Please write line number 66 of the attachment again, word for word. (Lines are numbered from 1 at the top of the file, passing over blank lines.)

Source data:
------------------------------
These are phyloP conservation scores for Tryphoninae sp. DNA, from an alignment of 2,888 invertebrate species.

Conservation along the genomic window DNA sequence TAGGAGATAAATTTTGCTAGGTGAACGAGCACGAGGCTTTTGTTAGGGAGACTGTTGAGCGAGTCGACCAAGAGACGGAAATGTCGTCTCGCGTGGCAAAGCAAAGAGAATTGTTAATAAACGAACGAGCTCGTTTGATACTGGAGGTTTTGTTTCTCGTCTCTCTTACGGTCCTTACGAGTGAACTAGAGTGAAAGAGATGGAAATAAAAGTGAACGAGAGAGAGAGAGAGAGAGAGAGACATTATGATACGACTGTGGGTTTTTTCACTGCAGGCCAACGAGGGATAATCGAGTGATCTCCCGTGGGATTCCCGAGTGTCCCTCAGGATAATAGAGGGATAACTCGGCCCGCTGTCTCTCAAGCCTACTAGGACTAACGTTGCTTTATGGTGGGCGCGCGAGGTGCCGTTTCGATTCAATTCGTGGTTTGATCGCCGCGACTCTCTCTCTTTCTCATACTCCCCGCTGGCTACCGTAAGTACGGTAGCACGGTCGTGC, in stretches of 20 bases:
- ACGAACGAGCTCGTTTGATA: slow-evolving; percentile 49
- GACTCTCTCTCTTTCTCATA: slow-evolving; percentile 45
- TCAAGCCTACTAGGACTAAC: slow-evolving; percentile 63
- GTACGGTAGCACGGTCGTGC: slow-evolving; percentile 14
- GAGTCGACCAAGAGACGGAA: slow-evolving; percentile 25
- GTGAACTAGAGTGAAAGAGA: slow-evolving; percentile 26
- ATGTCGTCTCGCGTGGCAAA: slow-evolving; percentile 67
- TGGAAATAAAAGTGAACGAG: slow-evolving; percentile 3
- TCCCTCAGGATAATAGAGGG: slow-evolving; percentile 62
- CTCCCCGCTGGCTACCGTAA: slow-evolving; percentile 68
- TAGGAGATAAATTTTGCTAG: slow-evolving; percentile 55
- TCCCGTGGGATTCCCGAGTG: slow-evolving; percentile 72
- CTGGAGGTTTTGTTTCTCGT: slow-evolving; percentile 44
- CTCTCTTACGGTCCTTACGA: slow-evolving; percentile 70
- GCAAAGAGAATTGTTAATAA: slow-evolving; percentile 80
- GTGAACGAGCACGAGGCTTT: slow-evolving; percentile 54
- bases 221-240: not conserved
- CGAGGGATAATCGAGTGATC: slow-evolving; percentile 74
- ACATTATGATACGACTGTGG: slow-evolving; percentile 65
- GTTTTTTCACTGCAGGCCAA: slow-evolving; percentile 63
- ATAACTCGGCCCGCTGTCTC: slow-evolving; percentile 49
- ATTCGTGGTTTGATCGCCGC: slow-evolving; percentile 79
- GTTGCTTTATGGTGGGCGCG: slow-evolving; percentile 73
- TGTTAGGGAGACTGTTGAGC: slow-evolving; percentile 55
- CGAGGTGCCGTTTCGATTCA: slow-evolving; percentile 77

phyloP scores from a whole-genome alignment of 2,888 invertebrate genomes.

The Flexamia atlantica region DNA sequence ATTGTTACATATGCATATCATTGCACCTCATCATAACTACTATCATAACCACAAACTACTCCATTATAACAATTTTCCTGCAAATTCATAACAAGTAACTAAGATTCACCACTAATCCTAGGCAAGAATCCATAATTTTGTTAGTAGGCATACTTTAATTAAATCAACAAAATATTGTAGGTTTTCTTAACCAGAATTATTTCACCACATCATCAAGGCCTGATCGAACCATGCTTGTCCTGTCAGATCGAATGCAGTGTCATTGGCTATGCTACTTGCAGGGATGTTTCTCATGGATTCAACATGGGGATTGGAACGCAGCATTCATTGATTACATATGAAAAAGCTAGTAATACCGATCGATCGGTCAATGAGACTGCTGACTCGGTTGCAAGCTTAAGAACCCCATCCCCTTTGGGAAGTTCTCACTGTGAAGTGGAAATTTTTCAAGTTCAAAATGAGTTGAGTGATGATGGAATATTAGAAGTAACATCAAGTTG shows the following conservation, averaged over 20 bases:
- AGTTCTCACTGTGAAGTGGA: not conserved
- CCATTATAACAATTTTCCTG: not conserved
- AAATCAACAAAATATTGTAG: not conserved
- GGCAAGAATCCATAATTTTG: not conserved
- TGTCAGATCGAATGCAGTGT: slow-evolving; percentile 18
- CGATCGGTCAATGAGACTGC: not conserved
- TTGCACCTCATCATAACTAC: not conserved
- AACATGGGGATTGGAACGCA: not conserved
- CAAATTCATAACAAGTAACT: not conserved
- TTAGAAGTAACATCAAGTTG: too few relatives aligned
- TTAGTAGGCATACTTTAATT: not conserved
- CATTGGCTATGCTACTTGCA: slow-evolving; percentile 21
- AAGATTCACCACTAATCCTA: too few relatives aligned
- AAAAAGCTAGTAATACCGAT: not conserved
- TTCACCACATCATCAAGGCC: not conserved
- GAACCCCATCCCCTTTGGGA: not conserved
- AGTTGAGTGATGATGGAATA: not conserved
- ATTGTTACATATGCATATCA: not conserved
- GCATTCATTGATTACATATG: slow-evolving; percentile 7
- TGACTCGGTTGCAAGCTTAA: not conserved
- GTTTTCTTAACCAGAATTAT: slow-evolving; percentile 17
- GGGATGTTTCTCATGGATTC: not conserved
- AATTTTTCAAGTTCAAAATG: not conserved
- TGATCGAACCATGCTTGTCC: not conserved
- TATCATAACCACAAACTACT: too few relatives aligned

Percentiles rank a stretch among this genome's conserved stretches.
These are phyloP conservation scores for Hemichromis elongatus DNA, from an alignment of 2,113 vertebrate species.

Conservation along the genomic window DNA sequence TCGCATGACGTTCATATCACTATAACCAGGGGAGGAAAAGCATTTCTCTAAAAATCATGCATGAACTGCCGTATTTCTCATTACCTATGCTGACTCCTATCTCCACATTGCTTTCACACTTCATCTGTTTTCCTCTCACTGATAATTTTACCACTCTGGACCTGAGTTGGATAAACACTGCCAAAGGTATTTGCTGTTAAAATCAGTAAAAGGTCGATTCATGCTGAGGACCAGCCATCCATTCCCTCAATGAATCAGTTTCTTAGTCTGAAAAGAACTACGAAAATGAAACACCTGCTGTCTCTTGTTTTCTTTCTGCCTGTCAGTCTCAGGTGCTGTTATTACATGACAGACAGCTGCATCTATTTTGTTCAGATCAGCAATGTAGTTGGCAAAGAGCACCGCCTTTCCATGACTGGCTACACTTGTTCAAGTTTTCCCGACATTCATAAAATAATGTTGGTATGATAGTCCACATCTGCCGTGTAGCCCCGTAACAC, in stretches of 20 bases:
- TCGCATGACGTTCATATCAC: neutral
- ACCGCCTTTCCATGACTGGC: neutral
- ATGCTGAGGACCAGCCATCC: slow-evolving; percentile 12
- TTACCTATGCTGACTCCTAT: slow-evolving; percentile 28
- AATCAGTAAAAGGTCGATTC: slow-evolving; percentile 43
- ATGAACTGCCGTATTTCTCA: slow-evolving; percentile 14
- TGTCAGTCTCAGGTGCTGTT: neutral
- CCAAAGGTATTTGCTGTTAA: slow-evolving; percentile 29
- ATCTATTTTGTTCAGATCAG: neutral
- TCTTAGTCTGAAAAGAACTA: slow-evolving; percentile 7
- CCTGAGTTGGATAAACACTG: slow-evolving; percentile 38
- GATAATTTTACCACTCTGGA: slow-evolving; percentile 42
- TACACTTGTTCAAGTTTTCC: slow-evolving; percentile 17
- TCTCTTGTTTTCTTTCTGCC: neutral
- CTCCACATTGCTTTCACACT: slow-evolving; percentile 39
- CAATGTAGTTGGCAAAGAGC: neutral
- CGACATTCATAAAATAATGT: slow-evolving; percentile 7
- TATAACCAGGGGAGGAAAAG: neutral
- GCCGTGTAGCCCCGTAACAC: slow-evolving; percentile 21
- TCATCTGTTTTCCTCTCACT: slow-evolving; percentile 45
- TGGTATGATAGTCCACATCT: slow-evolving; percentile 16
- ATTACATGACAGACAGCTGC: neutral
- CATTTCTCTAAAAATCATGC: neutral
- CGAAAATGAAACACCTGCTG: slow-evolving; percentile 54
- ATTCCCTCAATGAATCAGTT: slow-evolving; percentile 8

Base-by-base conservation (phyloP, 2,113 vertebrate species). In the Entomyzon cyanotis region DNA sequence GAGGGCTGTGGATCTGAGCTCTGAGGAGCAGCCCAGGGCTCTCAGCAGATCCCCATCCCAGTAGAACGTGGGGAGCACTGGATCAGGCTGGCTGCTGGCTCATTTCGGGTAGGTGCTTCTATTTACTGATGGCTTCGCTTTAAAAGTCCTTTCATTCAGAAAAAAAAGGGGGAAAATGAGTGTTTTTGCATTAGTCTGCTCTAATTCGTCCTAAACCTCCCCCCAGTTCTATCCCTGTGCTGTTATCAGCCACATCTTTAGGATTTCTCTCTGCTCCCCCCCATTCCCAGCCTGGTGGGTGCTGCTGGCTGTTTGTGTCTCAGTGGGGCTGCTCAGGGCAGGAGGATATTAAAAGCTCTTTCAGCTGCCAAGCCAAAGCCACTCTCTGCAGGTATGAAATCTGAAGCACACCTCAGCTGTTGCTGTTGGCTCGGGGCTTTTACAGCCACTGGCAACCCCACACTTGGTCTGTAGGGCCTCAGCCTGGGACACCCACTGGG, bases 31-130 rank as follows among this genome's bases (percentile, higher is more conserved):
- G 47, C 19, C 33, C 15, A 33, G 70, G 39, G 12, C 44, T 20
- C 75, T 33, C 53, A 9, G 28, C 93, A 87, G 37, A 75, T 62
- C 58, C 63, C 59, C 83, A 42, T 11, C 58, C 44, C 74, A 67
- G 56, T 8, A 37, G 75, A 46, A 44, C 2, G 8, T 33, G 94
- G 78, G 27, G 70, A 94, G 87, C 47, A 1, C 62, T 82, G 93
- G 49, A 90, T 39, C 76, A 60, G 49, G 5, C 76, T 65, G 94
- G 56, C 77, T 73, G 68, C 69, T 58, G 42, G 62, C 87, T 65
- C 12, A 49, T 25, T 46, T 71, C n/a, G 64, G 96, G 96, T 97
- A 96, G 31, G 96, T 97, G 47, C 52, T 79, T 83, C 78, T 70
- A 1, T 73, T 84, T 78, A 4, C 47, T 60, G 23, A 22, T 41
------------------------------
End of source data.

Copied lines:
- ATCTATTTTGTTCAGATCAG: neutral